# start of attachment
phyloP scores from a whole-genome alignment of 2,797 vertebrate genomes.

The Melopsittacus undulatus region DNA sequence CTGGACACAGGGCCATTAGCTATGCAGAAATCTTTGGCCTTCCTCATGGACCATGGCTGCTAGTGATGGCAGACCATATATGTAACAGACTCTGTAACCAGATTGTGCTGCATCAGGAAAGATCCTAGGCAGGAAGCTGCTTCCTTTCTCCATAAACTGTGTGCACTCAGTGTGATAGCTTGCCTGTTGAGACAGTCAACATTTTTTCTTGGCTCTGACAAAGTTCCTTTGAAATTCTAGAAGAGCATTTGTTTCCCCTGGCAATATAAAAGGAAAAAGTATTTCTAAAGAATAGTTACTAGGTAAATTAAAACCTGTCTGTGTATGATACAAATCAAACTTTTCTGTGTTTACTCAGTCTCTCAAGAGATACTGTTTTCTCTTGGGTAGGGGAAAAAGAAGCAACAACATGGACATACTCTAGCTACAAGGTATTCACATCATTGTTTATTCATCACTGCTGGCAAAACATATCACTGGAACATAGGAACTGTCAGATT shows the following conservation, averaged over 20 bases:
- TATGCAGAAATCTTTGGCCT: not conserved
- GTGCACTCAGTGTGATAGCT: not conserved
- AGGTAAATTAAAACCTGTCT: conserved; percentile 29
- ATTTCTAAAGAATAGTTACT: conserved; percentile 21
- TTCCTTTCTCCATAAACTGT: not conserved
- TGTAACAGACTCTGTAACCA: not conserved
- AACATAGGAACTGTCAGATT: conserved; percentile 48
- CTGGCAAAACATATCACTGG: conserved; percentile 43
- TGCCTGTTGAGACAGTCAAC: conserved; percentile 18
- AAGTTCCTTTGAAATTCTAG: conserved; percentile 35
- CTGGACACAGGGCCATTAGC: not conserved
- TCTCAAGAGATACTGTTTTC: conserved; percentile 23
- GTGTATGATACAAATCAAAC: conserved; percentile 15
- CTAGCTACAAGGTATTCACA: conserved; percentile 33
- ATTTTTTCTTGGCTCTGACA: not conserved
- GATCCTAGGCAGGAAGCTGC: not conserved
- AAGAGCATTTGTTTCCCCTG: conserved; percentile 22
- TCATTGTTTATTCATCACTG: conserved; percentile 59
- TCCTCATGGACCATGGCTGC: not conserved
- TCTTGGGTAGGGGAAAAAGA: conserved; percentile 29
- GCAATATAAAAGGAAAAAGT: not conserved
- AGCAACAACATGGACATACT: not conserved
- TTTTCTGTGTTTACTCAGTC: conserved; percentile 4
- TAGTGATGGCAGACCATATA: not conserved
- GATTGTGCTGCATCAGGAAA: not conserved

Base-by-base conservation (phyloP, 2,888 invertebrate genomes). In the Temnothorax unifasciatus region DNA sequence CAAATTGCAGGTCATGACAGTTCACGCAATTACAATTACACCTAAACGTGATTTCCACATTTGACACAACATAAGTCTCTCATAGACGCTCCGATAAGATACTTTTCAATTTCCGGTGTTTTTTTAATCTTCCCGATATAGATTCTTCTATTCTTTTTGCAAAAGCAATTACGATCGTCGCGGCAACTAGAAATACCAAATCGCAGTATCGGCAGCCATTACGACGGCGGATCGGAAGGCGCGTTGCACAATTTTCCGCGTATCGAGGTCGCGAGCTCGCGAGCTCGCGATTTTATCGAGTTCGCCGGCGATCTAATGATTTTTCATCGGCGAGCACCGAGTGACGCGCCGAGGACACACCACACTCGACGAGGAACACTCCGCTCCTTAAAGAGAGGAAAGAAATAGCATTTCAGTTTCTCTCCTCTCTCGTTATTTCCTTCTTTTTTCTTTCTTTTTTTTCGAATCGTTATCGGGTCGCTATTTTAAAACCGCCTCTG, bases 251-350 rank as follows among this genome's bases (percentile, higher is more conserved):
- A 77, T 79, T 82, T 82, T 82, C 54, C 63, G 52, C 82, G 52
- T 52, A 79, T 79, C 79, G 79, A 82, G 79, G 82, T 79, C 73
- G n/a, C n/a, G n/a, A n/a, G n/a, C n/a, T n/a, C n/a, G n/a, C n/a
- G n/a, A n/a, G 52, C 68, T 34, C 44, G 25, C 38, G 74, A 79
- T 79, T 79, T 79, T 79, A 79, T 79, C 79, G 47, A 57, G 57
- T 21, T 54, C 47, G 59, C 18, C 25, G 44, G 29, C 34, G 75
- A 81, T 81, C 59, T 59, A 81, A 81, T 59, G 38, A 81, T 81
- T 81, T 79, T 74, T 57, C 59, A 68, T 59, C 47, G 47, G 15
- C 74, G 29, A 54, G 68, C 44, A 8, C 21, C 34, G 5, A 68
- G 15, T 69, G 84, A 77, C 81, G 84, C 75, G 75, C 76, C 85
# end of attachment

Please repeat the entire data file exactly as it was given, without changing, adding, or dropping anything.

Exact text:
phyloP scores from a whole-genome alignment of 2,797 vertebrate genomes.

The Melopsittacus undulatus region DNA sequence CTGGACACAGGGCCATTAGCTATGCAGAAATCTTTGGCCTTCCTCATGGACCATGGCTGCTAGTGATGGCAGACCATATATGTAACAGACTCTGTAACCAGATTGTGCTGCATCAGGAAAGATCCTAGGCAGGAAGCTGCTTCCTTTCTCCATAAACTGTGTGCACTCAGTGTGATAGCTTGCCTGTTGAGACAGTCAACATTTTTTCTTGGCTCTGACAAAGTTCCTTTGAAATTCTAGAAGAGCATTTGTTTCCCCTGGCAATATAAAAGGAAAAAGTATTTCTAAAGAATAGTTACTAGGTAAATTAAAACCTGTCTGTGTATGATACAAATCAAACTTTTCTGTGTTTACTCAGTCTCTCAAGAGATACTGTTTTCTCTTGGGTAGGGGAAAAAGAAGCAACAACATGGACATACTCTAGCTACAAGGTATTCACATCATTGTTTATTCATCACTGCTGGCAAAACATATCACTGGAACATAGGAACTGTCAGATT shows the following conservation, averaged over 20 bases:
- TATGCAGAAATCTTTGGCCT: not conserved
- GTGCACTCAGTGTGATAGCT: not conserved
- AGGTAAATTAAAACCTGTCT: conserved; percentile 29
- ATTTCTAAAGAATAGTTACT: conserved; percentile 21
- TTCCTTTCTCCATAAACTGT: not conserved
- TGTAACAGACTCTGTAACCA: not conserved
- AACATAGGAACTGTCAGATT: conserved; percentile 48
- CTGGCAAAACATATCACTGG: conserved; percentile 43
- TGCCTGTTGAGACAGTCAAC: conserved; percentile 18
- AAGTTCCTTTGAAATTCTAG: conserved; percentile 35
- CTGGACACAGGGCCATTAGC: not conserved
- TCTCAAGAGATACTGTTTTC: conserved; percentile 23
- GTGTATGATACAAATCAAAC: conserved; percentile 15
- CTAGCTACAAGGTATTCACA: conserved; percentile 33
- ATTTTTTCTTGGCTCTGACA: not conserved
- GATCCTAGGCAGGAAGCTGC: not conserved
- AAGAGCATTTGTTTCCCCTG: conserved; percentile 22
- TCATTGTTTATTCATCACTG: conserved; percentile 59
- TCCTCATGGACCATGGCTGC: not conserved
- TCTTGGGTAGGGGAAAAAGA: conserved; percentile 29
- GCAATATAAAAGGAAAAAGT: not conserved
- AGCAACAACATGGACATACT: not conserved
- TTTTCTGTGTTTACTCAGTC: conserved; percentile 4
- TAGTGATGGCAGACCATATA: not conserved
- GATTGTGCTGCATCAGGAAA: not conserved

Base-by-base conservation (phyloP, 2,888 invertebrate genomes). In the Temnothorax unifasciatus region DNA sequence CAAATTGCAGGTCATGACAGTTCACGCAATTACAATTACACCTAAACGTGATTTCCACATTTGACACAACATAAGTCTCTCATAGACGCTCCGATAAGATACTTTTCAATTTCCGGTGTTTTTTTAATCTTCCCGATATAGATTCTTCTATTCTTTTTGCAAAAGCAATTACGATCGTCGCGGCAACTAGAAATACCAAATCGCAGTATCGGCAGCCATTACGACGGCGGATCGGAAGGCGCGTTGCACAATTTTCCGCGTATCGAGGTCGCGAGCTCGCGAGCTCGCGATTTTATCGAGTTCGCCGGCGATCTAATGATTTTTCATCGGCGAGCACCGAGTGACGCGCCGAGGACACACCACACTCGACGAGGAACACTCCGCTCCTTAAAGAGAGGAAAGAAATAGCATTTCAGTTTCTCTCCTCTCTCGTTATTTCCTTCTTTTTTCTTTCTTTTTTTTCGAATCGTTATCGGGTCGCTATTTTAAAACCGCCTCTG, bases 251-350 rank as follows among this genome's bases (percentile, higher is more conserved):
- A 77, T 79, T 82, T 82, T 82, C 54, C 63, G 52, C 82, G 52
- T 52, A 79, T 79, C 79, G 79, A 82, G 79, G 82, T 79, C 73
- G n/a, C n/a, G n/a, A n/a, G n/a, C n/a, T n/a, C n/a, G n/a, C n/a
- G n/a, A n/a, G 52, C 68, T 34, C 44, G 25, C 38, G 74, A 79
- T 79, T 79, T 79, T 79, A 79, T 79, C 79, G 47, A 57, G 57
- T 21, T 54, C 47, G 59, C 18, C 25, G 44, G 29, C 34, G 75
- A 81, T 81, C 59, T 59, A 81, A 81, T 59, G 38, A 81, T 81
- T 81, T 79, T 74, T 57, C 59, A 68, T 59, C 47, G 47, G 15
- C 74, G 29, A 54, G 68, C 44, A 8, C 21, C 34, G 5, A 68
- G 15, T 69, G 84, A 77, C 81, G 84, C 75, G 75, C 76, C 85